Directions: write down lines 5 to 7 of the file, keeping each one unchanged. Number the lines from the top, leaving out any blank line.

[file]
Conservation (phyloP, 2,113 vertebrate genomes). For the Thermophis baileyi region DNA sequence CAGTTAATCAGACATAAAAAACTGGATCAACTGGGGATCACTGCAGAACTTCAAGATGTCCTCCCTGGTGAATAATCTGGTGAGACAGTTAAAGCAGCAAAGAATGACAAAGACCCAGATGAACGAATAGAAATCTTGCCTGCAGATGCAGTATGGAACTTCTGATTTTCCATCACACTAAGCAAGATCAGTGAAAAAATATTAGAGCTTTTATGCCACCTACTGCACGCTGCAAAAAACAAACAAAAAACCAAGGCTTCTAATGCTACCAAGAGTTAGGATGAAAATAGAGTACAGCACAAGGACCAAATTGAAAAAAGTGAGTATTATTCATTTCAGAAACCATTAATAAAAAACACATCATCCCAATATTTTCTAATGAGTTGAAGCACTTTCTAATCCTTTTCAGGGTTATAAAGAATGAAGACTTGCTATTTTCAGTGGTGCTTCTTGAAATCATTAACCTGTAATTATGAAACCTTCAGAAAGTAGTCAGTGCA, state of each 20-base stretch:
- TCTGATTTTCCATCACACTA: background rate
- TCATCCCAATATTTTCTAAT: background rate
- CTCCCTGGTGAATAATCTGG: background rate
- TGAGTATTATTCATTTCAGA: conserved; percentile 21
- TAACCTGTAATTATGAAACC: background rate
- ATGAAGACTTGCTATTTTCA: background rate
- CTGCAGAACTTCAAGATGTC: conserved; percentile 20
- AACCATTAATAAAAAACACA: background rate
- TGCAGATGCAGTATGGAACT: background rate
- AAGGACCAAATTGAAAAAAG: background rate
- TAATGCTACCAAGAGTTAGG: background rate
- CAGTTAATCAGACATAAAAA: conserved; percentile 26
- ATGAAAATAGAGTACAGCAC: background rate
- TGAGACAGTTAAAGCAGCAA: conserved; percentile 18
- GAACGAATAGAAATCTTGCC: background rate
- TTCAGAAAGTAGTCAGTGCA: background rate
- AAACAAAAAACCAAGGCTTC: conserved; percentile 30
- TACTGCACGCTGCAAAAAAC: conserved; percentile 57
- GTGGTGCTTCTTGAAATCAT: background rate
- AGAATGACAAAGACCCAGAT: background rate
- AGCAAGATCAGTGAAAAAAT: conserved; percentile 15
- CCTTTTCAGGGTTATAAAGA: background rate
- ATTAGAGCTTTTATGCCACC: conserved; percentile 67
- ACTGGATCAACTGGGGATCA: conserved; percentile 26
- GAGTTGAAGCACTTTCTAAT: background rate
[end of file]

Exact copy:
- TGAGTATTATTCATTTCAGA: conserved; percentile 21
- TAACCTGTAATTATGAAACC: background rate
- ATGAAGACTTGCTATTTTCA: background rate